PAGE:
WordPress Speed & Performance Optimization
- March 18, 2020
- Adnan Sattar
Website speed is an actual Google ranking factor. That’s why you need to emphasize site speed and performance. Unfortunately, there’s no easy solution to slow web speeds. There is no magic plugin, script, or tactic that will instantly speed up your website. Optimizing a WordPress site’s performance can be a daunting task, especially for larger sites.
Here are a few common WordPress speed optimization myths that I would like to dispel.
- Benchmarking Tools -Test Your Speed
- Choose a Better Web Hosting Provider
- Use Content Delivery Network (CDN)
- Minimizing Plugins
- Reduce Image Sizes
- Enable GZIP Compression
- Cleanup WordPress Database
- Keep External Scripts Minimum
- Disable Pingbacks & Trackbacks
- Social Media Sharing
- Async Loading
- Optimize Your Mobile Site
The major factor that influences the speed of a website is the hosting. It might seem like a good idea to host your new website on a shared hosting provider that offers “unlimited” bandwidth, space, emails, domains and more. Shared hosting tends to deliver a poorer performance in peak traffic hours because you are sharing the same server space with countless other websites, and there is no telling how much resources others are using.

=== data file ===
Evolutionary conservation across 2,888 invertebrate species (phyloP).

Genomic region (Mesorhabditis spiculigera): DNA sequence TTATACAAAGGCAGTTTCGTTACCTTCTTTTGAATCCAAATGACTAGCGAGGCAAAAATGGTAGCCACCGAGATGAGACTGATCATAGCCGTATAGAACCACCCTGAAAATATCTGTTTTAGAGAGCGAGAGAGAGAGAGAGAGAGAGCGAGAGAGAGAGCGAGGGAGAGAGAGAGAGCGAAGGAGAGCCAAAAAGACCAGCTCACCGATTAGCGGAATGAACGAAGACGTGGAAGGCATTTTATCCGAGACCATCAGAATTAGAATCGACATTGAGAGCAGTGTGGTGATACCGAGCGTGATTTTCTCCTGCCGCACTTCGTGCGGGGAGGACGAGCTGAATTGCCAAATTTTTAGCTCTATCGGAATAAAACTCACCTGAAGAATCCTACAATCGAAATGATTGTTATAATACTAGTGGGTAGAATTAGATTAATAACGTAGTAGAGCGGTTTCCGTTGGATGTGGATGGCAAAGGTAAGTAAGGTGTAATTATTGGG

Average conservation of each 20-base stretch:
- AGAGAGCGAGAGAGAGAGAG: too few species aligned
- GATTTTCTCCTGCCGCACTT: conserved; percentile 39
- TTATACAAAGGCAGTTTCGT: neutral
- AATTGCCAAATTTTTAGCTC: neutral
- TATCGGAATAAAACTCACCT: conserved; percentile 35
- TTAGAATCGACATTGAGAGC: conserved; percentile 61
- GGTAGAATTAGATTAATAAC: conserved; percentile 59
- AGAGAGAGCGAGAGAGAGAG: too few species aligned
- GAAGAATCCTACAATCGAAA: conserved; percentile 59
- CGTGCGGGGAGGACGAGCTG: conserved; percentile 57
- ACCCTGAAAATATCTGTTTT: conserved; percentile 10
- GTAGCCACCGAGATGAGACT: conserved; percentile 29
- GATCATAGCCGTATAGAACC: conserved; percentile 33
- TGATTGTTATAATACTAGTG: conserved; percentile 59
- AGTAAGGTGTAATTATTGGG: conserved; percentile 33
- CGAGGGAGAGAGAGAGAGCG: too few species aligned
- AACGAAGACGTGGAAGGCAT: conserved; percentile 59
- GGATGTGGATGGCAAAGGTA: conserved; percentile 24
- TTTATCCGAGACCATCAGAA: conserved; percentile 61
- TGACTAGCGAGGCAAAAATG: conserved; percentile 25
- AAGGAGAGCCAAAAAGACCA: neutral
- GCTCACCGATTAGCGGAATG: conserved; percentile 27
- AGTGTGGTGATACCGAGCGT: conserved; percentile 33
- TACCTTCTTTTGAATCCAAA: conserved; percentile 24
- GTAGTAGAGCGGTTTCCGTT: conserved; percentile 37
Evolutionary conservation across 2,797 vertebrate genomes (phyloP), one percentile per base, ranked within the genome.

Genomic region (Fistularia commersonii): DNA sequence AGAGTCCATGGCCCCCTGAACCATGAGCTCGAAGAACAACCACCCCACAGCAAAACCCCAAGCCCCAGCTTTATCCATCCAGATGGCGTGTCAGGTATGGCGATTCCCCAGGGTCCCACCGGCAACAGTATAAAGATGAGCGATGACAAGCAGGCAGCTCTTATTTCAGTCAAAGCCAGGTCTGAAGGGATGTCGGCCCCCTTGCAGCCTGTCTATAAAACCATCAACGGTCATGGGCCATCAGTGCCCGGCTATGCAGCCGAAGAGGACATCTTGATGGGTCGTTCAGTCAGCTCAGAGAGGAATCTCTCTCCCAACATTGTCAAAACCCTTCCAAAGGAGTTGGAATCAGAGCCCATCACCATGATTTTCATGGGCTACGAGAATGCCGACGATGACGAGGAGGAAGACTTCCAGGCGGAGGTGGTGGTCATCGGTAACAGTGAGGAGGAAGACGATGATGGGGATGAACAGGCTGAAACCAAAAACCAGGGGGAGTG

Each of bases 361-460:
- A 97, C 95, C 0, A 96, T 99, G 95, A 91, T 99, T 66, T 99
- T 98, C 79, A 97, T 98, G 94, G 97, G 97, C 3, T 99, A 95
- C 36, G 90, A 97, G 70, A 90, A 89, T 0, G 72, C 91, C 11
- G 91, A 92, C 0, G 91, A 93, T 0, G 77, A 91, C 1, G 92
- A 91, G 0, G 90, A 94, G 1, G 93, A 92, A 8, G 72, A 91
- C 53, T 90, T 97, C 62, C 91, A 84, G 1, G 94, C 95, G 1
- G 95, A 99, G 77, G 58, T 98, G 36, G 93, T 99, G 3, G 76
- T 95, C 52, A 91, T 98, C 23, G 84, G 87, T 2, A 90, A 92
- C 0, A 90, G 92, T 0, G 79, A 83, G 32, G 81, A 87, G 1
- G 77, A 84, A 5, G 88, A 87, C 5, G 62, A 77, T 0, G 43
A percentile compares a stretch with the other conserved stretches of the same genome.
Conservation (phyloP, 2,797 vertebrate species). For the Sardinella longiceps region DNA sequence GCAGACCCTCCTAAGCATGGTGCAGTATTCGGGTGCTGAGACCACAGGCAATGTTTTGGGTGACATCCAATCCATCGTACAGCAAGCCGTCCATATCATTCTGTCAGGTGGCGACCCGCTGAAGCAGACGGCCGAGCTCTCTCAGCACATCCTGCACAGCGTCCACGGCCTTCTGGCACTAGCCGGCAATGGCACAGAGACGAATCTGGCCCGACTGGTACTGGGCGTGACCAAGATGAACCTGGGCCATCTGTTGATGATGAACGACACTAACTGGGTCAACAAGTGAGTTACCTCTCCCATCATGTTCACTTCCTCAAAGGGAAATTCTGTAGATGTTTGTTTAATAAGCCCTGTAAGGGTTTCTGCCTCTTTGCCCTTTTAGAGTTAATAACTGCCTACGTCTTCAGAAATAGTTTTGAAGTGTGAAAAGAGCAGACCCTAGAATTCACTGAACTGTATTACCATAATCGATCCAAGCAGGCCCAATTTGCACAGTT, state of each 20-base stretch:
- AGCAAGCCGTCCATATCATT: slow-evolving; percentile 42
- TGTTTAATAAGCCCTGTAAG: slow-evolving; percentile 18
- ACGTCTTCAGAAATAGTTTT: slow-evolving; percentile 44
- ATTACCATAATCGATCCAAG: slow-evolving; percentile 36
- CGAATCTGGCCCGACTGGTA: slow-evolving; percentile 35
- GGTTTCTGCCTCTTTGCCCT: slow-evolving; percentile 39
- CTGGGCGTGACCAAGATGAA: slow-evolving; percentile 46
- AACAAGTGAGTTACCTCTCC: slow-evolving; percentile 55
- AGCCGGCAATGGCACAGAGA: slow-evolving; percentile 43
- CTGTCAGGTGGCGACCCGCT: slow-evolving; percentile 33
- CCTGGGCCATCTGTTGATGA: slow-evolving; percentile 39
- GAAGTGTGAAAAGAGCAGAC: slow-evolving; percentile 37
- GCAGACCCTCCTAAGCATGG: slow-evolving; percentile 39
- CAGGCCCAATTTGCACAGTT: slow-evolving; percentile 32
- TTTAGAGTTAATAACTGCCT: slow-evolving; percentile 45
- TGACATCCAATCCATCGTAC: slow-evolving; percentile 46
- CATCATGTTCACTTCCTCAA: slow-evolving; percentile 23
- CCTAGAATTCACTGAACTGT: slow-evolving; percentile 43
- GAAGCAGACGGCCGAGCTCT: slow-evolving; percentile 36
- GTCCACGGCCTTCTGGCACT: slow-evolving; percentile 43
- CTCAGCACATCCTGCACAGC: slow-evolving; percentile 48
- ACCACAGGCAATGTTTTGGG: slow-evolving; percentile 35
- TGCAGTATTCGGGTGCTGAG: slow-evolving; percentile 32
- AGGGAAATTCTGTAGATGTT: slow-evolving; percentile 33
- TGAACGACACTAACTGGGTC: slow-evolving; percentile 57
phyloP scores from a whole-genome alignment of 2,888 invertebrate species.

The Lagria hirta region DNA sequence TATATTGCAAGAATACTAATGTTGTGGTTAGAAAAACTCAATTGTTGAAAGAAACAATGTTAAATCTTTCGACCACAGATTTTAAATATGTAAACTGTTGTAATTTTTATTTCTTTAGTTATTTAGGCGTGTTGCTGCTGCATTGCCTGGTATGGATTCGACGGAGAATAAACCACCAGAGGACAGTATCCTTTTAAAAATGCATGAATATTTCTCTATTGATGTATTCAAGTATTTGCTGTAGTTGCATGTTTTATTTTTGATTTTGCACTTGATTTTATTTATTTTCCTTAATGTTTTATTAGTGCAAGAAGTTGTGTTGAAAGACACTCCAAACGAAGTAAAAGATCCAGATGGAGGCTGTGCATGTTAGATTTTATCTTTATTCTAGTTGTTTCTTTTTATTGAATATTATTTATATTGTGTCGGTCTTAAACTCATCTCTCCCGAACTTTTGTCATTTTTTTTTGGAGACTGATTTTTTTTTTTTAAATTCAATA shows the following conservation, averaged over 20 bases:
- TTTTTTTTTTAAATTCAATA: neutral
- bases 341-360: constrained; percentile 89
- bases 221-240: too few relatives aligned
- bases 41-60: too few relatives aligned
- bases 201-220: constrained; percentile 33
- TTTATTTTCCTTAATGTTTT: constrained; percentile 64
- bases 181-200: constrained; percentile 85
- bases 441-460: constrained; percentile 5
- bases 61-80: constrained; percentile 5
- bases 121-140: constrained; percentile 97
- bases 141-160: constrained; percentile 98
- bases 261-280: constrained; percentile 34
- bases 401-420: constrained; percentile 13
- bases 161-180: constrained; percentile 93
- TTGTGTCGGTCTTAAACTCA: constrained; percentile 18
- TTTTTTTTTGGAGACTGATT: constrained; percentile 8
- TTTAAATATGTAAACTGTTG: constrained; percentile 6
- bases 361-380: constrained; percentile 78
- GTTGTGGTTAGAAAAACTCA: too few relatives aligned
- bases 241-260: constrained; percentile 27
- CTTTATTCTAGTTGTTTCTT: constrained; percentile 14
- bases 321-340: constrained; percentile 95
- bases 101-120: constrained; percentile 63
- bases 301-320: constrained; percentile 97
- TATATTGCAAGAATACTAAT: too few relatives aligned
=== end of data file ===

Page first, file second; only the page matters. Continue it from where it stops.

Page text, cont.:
In the present times, you can buy dedicated cloud servers from.
WordPress Install Guide
When dealing with very high traffic situations it may be necessary to employ multiple servers. The WordPress database can be easily moved to a different server and only requires a small change to the config file. Likewise, images and other static files can be moved to alternative servers.
Amazon’s Elastic Load Balancer can help spread traffic across multiple web servers but requires a higher level of expertise. If you’re employing multiple database servers, the HyperDB class provides a drop-in replacement for the standard WPDB class, and can handle multiple database servers in both replicated and partitioned structures.